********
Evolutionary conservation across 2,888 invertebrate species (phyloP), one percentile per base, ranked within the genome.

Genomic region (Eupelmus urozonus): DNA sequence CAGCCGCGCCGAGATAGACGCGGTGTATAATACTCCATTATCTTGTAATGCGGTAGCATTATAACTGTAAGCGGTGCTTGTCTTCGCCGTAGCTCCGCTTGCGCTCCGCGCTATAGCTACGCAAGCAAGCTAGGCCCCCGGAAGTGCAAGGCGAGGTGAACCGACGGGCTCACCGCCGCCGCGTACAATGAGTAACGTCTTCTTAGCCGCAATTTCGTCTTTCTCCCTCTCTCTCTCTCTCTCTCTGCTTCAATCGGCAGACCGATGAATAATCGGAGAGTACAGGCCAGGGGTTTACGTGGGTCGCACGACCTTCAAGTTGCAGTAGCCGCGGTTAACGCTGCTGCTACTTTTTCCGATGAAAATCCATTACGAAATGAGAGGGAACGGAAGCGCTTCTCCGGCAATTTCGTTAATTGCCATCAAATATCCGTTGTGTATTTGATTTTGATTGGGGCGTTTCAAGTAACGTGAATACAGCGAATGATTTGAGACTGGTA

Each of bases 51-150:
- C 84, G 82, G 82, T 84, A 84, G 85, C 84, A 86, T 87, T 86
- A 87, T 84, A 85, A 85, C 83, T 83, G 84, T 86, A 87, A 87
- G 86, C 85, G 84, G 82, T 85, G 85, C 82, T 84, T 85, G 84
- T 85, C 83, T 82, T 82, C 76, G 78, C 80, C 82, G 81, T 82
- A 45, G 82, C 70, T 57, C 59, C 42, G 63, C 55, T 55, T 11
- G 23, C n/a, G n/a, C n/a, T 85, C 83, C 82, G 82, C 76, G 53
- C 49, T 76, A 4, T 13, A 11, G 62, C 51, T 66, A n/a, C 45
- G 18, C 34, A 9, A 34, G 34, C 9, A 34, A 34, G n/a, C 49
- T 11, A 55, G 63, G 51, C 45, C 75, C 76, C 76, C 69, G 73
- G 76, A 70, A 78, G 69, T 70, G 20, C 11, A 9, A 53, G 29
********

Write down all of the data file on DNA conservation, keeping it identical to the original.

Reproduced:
Evolutionary conservation across 2,888 invertebrate species (phyloP), one percentile per base, ranked within the genome.

Genomic region (Eupelmus urozonus): DNA sequence CAGCCGCGCCGAGATAGACGCGGTGTATAATACTCCATTATCTTGTAATGCGGTAGCATTATAACTGTAAGCGGTGCTTGTCTTCGCCGTAGCTCCGCTTGCGCTCCGCGCTATAGCTACGCAAGCAAGCTAGGCCCCCGGAAGTGCAAGGCGAGGTGAACCGACGGGCTCACCGCCGCCGCGTACAATGAGTAACGTCTTCTTAGCCGCAATTTCGTCTTTCTCCCTCTCTCTCTCTCTCTCTCTGCTTCAATCGGCAGACCGATGAATAATCGGAGAGTACAGGCCAGGGGTTTACGTGGGTCGCACGACCTTCAAGTTGCAGTAGCCGCGGTTAACGCTGCTGCTACTTTTTCCGATGAAAATCCATTACGAAATGAGAGGGAACGGAAGCGCTTCTCCGGCAATTTCGTTAATTGCCATCAAATATCCGTTGTGTATTTGATTTTGATTGGGGCGTTTCAAGTAACGTGAATACAGCGAATGATTTGAGACTGGTA

Each of bases 51-150:
- C 84, G 82, G 82, T 84, A 84, G 85, C 84, A 86, T 87, T 86
- A 87, T 84, A 85, A 85, C 83, T 83, G 84, T 86, A 87, A 87
- G 86, C 85, G 84, G 82, T 85, G 85, C 82, T 84, T 85, G 84
- T 85, C 83, T 82, T 82, C 76, G 78, C 80, C 82, G 81, T 82
- A 45, G 82, C 70, T 57, C 59, C 42, G 63, C 55, T 55, T 11
- G 23, C n/a, G n/a, C n/a, T 85, C 83, C 82, G 82, C 76, G 53
- C 49, T 76, A 4, T 13, A 11, G 62, C 51, T 66, A n/a, C 45
- G 18, C 34, A 9, A 34, G 34, C 9, A 34, A 34, G n/a, C 49
- T 11, A 55, G 63, G 51, C 45, C 75, C 76, C 76, C 69, G 73
- G 76, A 70, A 78, G 69, T 70, G 20, C 11, A 9, A 53, G 29